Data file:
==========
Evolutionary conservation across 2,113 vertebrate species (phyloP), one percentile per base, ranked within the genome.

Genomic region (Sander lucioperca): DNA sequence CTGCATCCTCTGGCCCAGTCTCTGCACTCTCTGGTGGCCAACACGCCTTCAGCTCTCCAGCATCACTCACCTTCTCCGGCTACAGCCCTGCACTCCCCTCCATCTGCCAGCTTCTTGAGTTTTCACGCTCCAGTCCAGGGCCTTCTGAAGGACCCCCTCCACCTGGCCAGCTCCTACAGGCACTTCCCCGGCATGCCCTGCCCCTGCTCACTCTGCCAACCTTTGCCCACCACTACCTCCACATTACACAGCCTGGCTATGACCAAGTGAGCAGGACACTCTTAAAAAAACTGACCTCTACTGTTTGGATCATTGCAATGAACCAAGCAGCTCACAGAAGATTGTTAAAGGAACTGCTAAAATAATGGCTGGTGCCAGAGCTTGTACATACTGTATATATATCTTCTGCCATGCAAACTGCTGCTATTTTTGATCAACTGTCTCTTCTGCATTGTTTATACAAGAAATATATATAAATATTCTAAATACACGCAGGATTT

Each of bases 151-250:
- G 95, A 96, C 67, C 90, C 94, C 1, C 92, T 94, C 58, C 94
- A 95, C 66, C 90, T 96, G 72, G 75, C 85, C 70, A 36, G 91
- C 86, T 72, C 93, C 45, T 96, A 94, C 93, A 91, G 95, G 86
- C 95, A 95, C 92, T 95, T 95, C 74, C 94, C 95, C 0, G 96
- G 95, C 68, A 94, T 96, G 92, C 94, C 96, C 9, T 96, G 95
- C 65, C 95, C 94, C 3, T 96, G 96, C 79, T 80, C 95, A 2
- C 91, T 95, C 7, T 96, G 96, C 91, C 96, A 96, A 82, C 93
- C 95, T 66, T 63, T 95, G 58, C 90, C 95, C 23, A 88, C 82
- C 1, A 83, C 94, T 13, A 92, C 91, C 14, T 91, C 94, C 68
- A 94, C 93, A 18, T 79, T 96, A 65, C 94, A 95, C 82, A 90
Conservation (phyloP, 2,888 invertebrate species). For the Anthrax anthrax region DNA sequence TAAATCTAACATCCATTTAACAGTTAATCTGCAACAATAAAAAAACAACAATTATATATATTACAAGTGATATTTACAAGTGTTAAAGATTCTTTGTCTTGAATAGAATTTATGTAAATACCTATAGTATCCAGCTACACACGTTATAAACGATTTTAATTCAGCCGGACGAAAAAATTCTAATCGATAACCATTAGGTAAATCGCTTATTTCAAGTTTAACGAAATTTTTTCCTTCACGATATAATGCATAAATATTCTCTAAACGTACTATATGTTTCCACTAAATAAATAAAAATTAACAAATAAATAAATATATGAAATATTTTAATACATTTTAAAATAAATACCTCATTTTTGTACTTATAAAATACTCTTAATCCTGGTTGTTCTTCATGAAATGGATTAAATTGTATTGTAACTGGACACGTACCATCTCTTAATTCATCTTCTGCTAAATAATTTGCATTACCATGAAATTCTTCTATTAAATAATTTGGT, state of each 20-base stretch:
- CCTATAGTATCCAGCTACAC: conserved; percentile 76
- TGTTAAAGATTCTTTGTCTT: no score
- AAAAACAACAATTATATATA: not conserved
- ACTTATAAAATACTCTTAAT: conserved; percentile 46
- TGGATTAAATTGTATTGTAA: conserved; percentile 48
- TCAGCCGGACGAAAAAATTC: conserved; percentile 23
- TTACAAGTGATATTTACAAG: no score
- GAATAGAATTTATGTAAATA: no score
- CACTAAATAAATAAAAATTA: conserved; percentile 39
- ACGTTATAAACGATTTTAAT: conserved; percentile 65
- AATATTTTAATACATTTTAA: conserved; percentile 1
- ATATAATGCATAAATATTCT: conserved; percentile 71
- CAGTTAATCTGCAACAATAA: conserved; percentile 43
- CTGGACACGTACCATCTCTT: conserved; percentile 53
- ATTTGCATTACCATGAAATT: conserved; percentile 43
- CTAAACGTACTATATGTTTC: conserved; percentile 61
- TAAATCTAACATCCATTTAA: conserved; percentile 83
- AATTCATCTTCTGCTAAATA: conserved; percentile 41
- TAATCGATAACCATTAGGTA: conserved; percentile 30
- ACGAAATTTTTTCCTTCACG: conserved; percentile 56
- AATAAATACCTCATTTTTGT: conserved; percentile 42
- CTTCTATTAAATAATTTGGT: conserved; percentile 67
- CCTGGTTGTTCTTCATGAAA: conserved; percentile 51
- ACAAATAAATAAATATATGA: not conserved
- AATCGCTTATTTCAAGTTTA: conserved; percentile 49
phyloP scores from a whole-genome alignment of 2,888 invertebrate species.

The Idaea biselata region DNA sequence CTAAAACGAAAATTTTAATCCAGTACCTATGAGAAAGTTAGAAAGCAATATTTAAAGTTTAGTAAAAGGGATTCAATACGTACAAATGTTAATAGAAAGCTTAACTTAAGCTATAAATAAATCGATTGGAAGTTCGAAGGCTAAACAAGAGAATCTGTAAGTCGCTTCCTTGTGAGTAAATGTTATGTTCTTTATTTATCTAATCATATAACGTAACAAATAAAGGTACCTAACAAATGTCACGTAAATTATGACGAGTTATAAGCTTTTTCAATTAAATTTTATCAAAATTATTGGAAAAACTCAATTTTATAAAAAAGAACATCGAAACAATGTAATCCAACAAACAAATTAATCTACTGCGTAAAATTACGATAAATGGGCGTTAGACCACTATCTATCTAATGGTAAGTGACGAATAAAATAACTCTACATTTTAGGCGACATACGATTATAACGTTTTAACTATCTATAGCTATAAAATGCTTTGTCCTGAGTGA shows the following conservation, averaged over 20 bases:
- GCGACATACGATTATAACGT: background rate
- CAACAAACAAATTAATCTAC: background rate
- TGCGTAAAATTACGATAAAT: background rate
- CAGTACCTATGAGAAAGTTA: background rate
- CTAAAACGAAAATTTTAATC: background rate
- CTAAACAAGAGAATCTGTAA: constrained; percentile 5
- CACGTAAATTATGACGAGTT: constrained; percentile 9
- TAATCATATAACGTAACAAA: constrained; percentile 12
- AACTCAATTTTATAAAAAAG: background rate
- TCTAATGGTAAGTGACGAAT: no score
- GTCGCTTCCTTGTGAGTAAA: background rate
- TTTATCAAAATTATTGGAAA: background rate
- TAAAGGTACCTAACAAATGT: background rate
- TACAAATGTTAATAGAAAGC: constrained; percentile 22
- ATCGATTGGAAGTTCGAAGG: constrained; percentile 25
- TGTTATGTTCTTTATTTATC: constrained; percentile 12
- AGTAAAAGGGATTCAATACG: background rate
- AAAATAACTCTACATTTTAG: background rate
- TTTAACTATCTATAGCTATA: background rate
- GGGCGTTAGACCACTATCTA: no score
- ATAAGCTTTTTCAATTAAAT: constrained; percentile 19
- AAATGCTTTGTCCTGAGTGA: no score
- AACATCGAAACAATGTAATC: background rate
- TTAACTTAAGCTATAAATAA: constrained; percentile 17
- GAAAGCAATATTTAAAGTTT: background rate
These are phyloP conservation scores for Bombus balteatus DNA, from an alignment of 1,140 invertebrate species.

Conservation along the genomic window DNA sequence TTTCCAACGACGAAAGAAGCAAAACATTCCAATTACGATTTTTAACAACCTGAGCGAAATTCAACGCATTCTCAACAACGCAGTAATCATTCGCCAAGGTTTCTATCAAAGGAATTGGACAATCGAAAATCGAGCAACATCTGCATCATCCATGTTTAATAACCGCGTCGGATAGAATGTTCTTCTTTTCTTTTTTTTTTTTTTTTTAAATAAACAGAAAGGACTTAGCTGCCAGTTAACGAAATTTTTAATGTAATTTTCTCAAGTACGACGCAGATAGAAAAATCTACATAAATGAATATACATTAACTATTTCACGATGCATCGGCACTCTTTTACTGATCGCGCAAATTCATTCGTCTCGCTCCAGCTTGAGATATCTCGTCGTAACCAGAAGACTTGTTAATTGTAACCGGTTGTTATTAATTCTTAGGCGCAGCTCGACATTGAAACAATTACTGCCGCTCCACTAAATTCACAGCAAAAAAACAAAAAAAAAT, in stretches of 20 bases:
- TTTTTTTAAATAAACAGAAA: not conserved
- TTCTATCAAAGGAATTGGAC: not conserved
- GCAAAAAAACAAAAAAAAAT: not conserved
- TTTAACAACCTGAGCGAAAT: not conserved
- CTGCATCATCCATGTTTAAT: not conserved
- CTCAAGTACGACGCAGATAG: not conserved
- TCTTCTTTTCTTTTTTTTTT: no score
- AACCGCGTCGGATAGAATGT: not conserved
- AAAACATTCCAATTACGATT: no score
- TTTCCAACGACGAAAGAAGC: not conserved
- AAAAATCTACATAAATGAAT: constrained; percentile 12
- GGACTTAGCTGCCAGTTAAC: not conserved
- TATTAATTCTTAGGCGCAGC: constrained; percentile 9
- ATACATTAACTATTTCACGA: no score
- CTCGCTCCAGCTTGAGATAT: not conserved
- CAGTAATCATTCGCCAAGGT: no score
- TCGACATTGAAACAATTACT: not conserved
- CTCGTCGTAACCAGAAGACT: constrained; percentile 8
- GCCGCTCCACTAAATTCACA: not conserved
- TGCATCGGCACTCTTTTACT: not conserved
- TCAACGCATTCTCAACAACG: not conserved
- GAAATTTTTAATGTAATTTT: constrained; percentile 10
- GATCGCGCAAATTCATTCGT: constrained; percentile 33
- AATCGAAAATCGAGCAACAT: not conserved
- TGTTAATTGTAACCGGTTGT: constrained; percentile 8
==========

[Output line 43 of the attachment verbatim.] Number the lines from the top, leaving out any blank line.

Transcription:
- CAACAAACAAATTAATCTAC: background rate